Khan launched his long march on August 14 to protest against the rigging of the general election last year. He is demanding that Prime Minister Mian Nawaz Sharif resign to pave the way for a fresh election. The PTI’s Azadi March (liberation march)  caught the imagination of many in Pakistan in its initial stage, however the expectation that 100,000 motorcyclists would lead the “million march” were not realised. It failed miserably.

A few thousand marchers left Lahore, from the residence of Imran Khan at Zaman Park, riding in expensive cars.

The Azadi March is being complemented by the Inqlab March (revolution march) called by the PAT. The PAT is a religious political grouping active in the fields of education and health and has a worldwide network of charities. The government allowed the “Revolution March”, led by religious scholar and chief of the PAT Mullah Tahir Qadri, only after an initial bid to repress it. Tahir Qadri, a Canadian citizen, has talked about changing the system and replacing it with a more progressive set-up. The PMLN government’s strategy to arrest workers and cordon-off the provincial capital Lahore and the federal capital Islamabad with large containers worked well.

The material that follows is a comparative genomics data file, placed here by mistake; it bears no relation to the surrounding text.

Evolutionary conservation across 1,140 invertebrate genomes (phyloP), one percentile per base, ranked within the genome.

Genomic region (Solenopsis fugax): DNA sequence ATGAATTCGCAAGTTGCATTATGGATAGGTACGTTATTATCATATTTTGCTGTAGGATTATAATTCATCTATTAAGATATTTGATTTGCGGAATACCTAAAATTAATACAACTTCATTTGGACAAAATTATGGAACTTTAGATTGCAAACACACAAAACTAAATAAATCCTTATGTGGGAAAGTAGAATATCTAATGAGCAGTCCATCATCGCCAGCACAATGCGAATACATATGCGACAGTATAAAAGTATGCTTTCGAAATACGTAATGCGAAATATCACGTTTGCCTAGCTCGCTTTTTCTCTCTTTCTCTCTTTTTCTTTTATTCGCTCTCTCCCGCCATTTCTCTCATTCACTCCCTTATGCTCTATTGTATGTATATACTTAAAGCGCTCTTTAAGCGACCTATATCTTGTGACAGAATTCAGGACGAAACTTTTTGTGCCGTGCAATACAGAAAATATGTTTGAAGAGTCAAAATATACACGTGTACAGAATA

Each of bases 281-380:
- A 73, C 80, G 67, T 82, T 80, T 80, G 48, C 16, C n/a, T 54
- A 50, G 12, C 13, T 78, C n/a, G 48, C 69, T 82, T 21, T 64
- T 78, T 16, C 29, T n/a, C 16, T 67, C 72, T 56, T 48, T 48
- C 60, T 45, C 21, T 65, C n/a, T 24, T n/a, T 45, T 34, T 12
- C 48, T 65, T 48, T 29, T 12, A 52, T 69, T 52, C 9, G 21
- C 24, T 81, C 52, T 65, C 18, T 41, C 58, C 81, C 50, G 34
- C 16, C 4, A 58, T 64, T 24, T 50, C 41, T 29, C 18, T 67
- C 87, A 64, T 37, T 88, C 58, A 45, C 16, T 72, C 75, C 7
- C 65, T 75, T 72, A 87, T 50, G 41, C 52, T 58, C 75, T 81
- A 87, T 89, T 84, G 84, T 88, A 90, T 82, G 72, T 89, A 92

The left-wing Awami Workers Party has characterised the two marches led by rich politicians and mullahs as reactionary and appealed to the working class not to participate. Both marches had reached Islamabad separately at the time of writing. The unity of the two actions was hit hard by the big egos of Khan and Tahir Qadri, who could not agree who would lead the rallies.